Deadpool: The Wedding of Deadpool

Deadpool: The Wedding of Deadpool
Deadpool The Wedding of Deadpool review
  • North American Publisher / ISBN: Marvel - 978-0-7851-8933-6
  • Volume No.: 5
  • Release date: 2014
  • UPC: 9780785189336
  • Contains adult content?: no
  • Does this pass the Bechdel test?: no
  • Positive minority portrayal?: no
  • CATEGORIES: Humour, Superhero

Deadpool’s been through quite the shredder over the previous two graphic novels, but the conclusion to Deadpool vs S.H.I.E.L.D. left him pretty much as he was to begin the series, except with some additional mental baggage. Even so, Deadpool getting married comes as a surprise. For starters, it’s no ordinary woman who can put up with Deadpool, and indeed, his bride to be is no ordinary woman. Let’s leave it at that. There have now been enough Marvel weddings that to label it strangely traditional is not a misnomer.

The wedding is followed by a selection of short stories by pretty well anyone responsible for more than a single Deadpool story in the past writing their own version of Deadpool’s previous weddings. They’re a mixed bunch, many of them revelling in the violence largely absent from the official event. Nico Henrichon’s art is an illustrative version of Deadpool, which is interesting, but if Gerry Duggan and Brian Posehn’s version of Deadpool is what you like, too many of these other versions will come across as stream of consciousness plotting. Hit and miss about covers it.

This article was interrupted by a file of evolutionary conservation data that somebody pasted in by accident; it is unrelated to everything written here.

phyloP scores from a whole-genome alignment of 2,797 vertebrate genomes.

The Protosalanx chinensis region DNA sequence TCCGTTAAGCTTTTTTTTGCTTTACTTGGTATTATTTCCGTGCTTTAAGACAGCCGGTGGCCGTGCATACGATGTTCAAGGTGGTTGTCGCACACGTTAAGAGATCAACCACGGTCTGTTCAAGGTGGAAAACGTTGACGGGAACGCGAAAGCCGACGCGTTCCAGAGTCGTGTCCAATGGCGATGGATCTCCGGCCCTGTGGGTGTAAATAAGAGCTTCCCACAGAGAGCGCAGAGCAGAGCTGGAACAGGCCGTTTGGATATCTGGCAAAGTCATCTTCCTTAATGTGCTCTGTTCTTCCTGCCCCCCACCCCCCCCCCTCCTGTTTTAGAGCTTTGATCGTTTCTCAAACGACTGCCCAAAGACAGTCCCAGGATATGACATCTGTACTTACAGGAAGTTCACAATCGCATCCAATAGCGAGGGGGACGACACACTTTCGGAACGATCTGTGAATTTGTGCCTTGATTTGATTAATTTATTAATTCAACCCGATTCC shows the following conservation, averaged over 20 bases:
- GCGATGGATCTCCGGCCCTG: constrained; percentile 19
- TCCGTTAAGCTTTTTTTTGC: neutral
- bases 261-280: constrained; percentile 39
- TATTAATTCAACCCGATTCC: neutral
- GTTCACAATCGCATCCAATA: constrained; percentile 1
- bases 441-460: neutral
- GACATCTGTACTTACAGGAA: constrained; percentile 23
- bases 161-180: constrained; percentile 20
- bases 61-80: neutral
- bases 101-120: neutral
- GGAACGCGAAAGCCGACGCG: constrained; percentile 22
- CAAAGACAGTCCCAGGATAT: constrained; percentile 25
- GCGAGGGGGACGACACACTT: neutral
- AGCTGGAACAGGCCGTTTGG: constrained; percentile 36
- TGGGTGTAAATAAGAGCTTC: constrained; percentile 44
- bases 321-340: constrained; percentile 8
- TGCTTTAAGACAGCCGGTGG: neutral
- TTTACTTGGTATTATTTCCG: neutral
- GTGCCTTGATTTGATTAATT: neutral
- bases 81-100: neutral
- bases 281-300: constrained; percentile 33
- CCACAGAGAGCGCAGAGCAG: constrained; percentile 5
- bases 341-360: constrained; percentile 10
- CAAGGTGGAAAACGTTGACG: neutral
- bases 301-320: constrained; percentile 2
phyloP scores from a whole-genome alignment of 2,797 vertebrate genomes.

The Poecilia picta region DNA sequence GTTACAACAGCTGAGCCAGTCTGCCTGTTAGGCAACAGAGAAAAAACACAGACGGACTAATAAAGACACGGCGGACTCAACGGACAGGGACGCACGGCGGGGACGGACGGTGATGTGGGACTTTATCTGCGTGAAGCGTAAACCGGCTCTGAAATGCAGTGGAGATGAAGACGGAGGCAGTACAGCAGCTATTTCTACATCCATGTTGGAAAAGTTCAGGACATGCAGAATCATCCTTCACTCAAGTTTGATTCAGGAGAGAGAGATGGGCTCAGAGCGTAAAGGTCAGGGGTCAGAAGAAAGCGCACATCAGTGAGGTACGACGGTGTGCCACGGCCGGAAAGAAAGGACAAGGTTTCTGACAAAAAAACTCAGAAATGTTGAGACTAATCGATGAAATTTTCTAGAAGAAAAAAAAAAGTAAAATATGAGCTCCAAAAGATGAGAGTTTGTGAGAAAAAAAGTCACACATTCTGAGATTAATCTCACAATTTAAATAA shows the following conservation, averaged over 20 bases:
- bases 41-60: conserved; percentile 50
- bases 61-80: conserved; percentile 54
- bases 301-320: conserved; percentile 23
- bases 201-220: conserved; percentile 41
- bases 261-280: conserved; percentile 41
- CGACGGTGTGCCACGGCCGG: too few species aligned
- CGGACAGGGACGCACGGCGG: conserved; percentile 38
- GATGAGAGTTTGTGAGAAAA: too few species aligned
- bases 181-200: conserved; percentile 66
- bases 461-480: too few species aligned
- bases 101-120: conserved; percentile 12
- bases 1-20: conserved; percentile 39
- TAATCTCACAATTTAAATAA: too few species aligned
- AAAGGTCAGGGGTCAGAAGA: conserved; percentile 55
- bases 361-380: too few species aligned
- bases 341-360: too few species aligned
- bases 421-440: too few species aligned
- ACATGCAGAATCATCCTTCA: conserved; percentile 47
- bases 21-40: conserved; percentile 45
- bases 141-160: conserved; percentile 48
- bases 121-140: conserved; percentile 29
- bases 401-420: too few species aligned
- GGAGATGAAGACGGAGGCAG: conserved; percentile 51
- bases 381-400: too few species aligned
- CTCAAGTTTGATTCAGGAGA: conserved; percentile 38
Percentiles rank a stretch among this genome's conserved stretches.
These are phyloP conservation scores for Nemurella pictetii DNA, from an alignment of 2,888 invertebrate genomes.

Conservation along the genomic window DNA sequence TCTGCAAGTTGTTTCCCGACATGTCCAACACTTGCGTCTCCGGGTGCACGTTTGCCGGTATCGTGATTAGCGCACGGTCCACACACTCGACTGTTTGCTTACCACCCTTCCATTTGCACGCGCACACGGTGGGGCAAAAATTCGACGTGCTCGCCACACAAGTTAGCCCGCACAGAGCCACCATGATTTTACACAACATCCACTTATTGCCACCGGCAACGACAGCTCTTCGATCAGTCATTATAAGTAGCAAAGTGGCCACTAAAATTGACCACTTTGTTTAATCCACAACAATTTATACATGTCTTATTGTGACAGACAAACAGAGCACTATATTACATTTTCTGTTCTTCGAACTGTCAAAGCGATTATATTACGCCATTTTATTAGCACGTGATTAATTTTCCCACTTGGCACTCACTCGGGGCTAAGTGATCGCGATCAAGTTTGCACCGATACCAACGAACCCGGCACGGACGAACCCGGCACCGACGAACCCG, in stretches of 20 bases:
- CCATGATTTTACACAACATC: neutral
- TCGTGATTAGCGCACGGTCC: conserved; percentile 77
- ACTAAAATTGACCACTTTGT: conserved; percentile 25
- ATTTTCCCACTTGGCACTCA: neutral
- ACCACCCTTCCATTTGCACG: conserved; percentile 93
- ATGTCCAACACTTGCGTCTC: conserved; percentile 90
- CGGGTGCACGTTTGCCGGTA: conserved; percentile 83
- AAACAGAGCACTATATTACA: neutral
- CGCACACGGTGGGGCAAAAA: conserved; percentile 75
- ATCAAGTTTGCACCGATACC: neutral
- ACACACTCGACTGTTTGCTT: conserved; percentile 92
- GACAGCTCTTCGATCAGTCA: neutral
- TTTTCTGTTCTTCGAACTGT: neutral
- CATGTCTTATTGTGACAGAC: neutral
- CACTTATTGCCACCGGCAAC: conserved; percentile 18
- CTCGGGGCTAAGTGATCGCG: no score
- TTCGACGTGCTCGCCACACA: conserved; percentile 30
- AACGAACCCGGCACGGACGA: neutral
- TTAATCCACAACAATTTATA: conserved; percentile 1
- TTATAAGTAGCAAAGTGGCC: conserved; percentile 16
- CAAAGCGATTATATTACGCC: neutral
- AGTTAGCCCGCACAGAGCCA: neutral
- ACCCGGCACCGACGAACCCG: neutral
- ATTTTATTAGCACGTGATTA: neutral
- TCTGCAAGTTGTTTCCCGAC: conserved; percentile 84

Scott Koblish (featured page) goes above and beyond the call of duty with a 236 character cover, and this collection also includes two of his faux Deadpool issues from the past. In one he almost marries a drunk Ms Marvel (it’s part of the wedding issue), and in the second a time-travelling Hitler arrives in 1954 to kill Nick Fury, still smarting about the damage the Howling Commandos did during World War II. Duggan and Posehn cleverly tie it into the opening tale of the previous volume, and it’s as hilariously nutty as all these faked ‘reprints’ have been. Koblish also draws the honeymoon story superbly, with Deadpool and new bride targeted by giant Pokemon style creatures in Tokyo. These are fantastic designs, with colourist Val Staples contributing greatly to the effect. It’s one long chase sequence, but superbly choreographed by Duggan and Posehn, and with the conclusion a brilliant segue into previous tragedy. This chapter is a highlight of the series to date.

We close with writing team Ben Acker and Ben Blacker providing an answer to what’s both the most asked question about Deadpool and the one that possibly least required an answer. Who’s the voice in his head that he’s constantly talking to? The good thing about Deadpool, however, is that if you don’t feel it needs an answer, pretty well any Deadpool story can be dismissed as a figment of his imagination. Evan Shaner gets to draw some top of the line characters in embarrassing situations, and he’s a constantly evolving artist, so while the art’s fine enough, it’s not as good as he’d later be. It falls short of the work by the regular team, but there’s enough entertainment to be had. Deadpool and wife continue into Original Sin.

This content can also be purchased in print along with the entirety of Duggan and Posehn’s run as Deadpool by Posehn & Duggan Omnibus, or collected in hardcover along with Original Sin as Deadpool by Duggan & Posehn vol 2.